Virtual Mentor. July 2006, Volume 8, Number 7: 437-438.
From the Editor
In Search of the Art of Healing in Modern Medicine
The editor introduces a theme issue that explores the state of the art of healing in 21st century medicine.
Hospitals often advertise their state-of-the-art technology as an incentive for patients to choose their facility over a competitor, presumably on the assumption that technology is the highest good medicine has to offer. In this issue of Virtual Mentor we look beyond technology, posing the question, “What is the state of the art of healing in modern medicine?”
If we, as health care professionals and educators have reason to believe that our art needs some improving we may have to listen carefully to the world around us. In newspapers, television, radio, family gatherings and doctors’ offices, the public expresses its distrust, cynicism, dissatisfaction and disappointment with our health care system.
This dissatisfaction threatens to erode public trust in physicians and forces us to ask: how can we heal our patients without their trust? Furthermore, how do doctors overcome numerous obstacles to practicing the art of medicine such as less time to spend with each patient, more time spent on defensive medicine practices and never-ending paperwork requirements? As medical educators how do we teach tomorrow’s physicians the art of healing and impress its value upon them? This month’s expert commentators tackle these questions from various perspectives in our clinical cases.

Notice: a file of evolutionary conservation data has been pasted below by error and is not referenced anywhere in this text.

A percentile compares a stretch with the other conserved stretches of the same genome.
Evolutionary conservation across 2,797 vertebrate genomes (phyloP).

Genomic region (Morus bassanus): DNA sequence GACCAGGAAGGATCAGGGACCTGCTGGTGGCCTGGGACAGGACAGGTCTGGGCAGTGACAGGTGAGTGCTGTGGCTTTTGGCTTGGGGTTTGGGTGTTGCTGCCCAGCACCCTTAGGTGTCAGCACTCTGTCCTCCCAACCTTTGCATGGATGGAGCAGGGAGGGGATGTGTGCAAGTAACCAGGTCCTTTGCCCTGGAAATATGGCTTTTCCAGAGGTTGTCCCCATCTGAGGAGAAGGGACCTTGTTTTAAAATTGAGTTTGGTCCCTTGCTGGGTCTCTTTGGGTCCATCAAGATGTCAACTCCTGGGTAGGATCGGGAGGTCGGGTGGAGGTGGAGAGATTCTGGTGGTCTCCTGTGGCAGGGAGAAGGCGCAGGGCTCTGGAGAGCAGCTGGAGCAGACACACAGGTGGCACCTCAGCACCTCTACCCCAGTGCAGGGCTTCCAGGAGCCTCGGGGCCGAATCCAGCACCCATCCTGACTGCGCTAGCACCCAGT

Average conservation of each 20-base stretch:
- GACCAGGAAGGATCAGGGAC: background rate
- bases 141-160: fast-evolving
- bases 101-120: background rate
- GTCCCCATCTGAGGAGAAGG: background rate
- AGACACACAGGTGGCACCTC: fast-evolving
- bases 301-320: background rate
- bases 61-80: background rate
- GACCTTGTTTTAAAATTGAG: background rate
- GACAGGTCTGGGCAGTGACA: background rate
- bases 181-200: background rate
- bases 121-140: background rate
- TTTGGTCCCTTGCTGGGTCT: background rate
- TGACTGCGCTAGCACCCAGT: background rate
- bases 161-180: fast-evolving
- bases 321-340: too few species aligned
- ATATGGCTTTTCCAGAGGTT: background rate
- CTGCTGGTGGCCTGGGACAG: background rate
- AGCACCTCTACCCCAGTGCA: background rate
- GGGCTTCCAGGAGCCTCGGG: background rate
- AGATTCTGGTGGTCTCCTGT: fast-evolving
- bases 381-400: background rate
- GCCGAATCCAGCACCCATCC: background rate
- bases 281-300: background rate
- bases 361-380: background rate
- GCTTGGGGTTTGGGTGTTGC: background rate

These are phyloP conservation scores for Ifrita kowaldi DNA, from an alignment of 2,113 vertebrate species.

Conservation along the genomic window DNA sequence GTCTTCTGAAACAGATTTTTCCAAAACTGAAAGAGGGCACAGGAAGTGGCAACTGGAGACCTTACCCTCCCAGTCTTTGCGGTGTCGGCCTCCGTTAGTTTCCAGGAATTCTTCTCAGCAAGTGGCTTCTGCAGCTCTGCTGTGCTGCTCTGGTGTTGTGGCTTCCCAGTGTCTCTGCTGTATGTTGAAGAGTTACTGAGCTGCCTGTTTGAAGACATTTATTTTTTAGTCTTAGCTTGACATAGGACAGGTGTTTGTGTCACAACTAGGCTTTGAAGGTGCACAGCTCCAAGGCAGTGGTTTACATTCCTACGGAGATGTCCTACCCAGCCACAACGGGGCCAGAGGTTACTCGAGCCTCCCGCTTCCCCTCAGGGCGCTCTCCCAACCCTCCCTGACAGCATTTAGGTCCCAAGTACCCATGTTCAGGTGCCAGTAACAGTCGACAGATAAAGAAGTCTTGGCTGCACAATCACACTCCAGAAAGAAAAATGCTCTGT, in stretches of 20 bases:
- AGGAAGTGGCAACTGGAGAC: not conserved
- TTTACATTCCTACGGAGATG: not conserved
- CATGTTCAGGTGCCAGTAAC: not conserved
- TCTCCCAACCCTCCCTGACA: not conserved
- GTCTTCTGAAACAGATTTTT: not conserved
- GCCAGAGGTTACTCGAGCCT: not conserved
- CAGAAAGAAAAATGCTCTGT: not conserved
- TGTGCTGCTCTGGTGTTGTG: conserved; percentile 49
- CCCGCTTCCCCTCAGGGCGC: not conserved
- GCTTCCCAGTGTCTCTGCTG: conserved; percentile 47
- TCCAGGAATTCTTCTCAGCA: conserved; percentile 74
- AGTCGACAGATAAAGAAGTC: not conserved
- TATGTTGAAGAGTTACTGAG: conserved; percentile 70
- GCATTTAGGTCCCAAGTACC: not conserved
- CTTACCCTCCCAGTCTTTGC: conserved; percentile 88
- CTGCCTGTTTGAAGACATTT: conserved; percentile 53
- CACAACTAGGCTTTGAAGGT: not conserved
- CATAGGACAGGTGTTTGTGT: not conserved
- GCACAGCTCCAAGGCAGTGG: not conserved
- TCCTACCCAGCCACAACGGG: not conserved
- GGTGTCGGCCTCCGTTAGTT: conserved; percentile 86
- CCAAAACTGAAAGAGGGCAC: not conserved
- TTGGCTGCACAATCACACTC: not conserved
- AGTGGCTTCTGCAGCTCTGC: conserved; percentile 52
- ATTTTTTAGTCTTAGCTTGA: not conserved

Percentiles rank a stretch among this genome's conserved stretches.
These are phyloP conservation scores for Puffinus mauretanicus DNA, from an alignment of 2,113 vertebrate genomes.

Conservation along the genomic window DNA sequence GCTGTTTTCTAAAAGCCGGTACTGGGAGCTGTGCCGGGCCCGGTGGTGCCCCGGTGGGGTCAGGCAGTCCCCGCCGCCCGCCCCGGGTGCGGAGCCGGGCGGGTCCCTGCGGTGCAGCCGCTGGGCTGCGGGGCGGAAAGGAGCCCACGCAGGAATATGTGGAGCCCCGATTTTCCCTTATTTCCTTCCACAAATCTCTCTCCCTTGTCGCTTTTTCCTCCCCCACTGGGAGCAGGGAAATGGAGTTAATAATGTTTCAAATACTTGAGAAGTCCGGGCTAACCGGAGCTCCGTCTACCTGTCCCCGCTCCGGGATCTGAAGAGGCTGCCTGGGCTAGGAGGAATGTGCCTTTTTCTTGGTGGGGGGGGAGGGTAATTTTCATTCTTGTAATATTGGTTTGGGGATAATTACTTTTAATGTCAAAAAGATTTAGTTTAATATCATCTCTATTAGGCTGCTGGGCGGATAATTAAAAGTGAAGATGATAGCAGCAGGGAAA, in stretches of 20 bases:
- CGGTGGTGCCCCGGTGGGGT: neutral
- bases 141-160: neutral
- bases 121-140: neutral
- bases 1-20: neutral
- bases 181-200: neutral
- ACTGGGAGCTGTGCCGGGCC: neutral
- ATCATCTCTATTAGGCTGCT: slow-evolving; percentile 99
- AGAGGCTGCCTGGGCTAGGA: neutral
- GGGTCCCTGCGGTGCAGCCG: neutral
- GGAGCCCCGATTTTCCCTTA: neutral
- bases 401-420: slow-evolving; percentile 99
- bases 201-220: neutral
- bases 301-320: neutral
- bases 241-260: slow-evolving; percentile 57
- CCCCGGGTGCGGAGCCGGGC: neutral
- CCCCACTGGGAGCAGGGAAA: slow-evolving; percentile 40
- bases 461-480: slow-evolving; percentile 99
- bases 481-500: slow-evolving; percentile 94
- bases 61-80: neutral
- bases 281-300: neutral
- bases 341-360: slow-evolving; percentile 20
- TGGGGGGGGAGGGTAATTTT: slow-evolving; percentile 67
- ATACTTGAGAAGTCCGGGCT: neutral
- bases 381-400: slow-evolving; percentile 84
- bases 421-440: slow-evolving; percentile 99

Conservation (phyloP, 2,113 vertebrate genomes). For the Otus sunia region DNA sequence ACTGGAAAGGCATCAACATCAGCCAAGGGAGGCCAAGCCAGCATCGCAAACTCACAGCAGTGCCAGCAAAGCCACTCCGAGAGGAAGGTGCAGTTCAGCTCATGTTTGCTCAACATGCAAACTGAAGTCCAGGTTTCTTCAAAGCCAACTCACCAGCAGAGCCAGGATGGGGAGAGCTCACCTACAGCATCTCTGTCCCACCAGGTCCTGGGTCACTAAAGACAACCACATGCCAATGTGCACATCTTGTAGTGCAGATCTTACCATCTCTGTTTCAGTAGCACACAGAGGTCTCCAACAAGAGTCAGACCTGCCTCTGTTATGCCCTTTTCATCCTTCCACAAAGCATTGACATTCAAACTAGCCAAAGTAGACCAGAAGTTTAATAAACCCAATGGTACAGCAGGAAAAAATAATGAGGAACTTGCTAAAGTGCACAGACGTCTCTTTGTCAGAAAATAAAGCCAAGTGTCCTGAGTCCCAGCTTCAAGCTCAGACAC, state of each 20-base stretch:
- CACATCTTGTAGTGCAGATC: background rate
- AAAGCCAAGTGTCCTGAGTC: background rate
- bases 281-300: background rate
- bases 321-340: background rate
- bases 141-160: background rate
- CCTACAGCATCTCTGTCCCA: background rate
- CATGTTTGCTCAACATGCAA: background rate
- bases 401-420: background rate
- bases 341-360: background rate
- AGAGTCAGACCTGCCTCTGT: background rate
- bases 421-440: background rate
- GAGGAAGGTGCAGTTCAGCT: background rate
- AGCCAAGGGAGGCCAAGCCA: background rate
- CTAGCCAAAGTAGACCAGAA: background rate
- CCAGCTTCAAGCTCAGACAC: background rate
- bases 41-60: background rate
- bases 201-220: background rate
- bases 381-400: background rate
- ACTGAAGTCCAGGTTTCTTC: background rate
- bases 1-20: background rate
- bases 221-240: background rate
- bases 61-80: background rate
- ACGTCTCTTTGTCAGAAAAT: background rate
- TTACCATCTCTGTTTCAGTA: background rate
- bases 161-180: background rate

Many factors influence the vigor with which the art of healing can be taught and practiced in medical settings. The journal article under discussion argues that medical students must be taught to understand the dual physician roles of professional and healer. Our policy forum addresses the potential impact of resident work-hour restrictions on the art of healing. The op-ed contributors debate whether testing for emotional intelligence—EI—in medical school applicants would help identify those who are more apt to be good communicators and reflective physicians with natural empathy for others. The clinical pearl offers guidance for how the power of the individual physician can preserve the art of healing in every patient encountered. Taking a different approach to the balance between the art and science of healing, the medicine and society section explains statistical prediction rules (SPRs) and asks why, given their record of equaling or surpassing physicians' decision-making accuracy, the acceptance and use of SPRs has been so limited.
The clinical cases examine some of the many aspects of 21st-century health care delivery in the U.S. that interfere in the patient-physician relationship. These may take the form of a pager that does not stop beeping, a patient who is skeptical of the medical profession or even a young medical student's struggle to balance the art of healing with technical ability. Whatever those barriers, it is the duty of treating physicians to ensure that they do not detract from their relationships with their patients. This task is by no means simple, and mindful practice of the art of medicine is an essential ingredient in accomplishing it. Strong patient-doctor relationships help us heal our patients. Healing consistently and dependably—even when we cannot cure— will improve the state of our art and the value of our profession.
Shaili Jain, MD Attending Psychiatrist Aurora Behavioral Health Services Milwaukee, Wis.
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